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Chief Wants Tanks with Active Protection, New Armor, Driverless Option

The U.S. Army's chief of staff said he wants future versions of its main battle tank, the M1 Abrams, and other ground combat vehicles to feature active protection systems, as-yet-undeveloped lighter armor and a driverless option.

Gen. Mark Milley outline such technologies when speaking Thursday at the National Press Club in Washington, D.C. He was responding to a question about whether he was concerned that Russia plans to field a new tank, the T-14 Armata, in 2020.

Russia's T-14 Armata and its T-15 heavy infantry carrier are equipped with active protection systems designed to counter anti-tank guided missiles. The U.S. Army hasn't yet equipped its combat vehicle fleets with such technology, but plans to test the Israeli APS system Trophy on Abrams and other platforms this fall.

Milley didn't comment on those evaluation efforts. But he did talk about the need to adopt APS and other technologies to ensure its mechanized infantry formations outfitted with Abrams, M2/M3 Bradley fighting vehicles and M1126 Stryker armored fighting vehicles remain relevant for decades to come.

"There's active protection systems," he said. "There's reduced crews with automated turrets. But the real sort of Holy Grail of technologies that I'm trying to find on this thing is material -- is the armor itself."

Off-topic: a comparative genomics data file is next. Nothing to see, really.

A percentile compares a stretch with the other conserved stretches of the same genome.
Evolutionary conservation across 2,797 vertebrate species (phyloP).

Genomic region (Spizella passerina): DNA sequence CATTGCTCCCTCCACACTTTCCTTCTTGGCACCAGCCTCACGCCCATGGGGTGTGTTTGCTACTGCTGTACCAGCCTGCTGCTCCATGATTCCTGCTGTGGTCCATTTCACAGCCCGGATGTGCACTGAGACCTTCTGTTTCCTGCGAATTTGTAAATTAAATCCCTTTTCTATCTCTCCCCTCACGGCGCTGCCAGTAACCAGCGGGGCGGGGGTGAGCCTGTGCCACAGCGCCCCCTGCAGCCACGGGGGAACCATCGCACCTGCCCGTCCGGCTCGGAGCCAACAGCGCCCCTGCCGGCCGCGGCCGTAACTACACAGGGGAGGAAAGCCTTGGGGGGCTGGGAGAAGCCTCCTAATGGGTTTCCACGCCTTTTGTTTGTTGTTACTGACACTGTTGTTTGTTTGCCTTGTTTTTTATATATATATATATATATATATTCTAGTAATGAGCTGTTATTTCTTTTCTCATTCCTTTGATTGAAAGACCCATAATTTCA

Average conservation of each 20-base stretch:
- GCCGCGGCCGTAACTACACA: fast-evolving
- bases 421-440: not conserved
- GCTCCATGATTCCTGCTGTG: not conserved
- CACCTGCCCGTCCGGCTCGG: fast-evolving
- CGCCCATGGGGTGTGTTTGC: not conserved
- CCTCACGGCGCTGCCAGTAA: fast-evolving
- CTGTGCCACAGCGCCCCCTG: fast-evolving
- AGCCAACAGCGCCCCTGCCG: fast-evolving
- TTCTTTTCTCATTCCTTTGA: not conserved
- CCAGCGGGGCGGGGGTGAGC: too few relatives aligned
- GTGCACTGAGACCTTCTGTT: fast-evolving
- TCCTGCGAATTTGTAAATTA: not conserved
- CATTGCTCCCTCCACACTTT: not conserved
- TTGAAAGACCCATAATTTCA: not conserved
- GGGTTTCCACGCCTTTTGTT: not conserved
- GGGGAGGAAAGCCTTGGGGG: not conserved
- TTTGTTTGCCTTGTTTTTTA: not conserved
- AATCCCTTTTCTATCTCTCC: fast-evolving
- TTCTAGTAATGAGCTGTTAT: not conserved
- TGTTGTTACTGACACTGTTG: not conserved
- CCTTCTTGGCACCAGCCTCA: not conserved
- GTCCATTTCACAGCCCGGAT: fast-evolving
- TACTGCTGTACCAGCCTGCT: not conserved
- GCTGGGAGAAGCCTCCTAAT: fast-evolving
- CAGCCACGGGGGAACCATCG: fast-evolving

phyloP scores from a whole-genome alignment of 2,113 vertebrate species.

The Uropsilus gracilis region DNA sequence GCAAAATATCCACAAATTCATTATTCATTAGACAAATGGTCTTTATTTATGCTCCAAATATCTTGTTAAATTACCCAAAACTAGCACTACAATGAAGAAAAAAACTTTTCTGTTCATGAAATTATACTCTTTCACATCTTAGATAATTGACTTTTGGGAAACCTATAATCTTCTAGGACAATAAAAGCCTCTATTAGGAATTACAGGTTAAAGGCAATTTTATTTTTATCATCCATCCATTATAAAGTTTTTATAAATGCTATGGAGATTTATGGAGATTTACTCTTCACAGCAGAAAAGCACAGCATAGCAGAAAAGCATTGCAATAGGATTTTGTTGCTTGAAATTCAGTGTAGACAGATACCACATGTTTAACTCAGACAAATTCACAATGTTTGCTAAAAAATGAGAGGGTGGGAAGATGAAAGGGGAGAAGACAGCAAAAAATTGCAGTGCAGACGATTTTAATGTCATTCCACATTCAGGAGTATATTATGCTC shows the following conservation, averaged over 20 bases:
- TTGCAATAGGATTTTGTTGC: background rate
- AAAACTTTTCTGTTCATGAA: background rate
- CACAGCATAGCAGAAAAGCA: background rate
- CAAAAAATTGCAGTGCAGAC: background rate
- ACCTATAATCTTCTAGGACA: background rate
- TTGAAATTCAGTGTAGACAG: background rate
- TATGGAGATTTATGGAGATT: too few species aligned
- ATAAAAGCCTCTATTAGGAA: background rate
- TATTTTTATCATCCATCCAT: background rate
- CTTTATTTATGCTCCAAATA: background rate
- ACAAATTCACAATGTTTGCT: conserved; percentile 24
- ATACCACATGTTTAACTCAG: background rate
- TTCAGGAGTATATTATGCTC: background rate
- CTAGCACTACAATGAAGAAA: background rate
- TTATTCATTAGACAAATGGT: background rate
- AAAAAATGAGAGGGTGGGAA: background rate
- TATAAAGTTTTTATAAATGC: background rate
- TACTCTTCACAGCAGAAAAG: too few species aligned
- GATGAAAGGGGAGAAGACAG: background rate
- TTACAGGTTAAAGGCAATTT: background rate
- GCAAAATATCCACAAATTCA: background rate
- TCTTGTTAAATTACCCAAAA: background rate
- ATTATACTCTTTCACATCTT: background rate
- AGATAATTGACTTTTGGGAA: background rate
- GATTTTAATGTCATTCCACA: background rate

Milley added, "If we can discover a material -- and I've got a lot of research and development going into it -- if we can discover a material that is significantly lighter in weight that gives you the same armor protection, that would be a real significant breakthrough."

The chief noted that armed forces have been using kinetic or powder-based munitions for centuries. "There are advances in non-powered kinetic such as railguns, lasers, etc.," he said.

"The last piece is robotics," he added. "Every vehicle that we develop, we probably need to make sure it's dual use so the commander on the battle[field] ... has the option for it to be manned or unmanned -- they can flip and switch and it can be a robot. So those are some of the technologies we want to see in ground vehicles, not just tanks."

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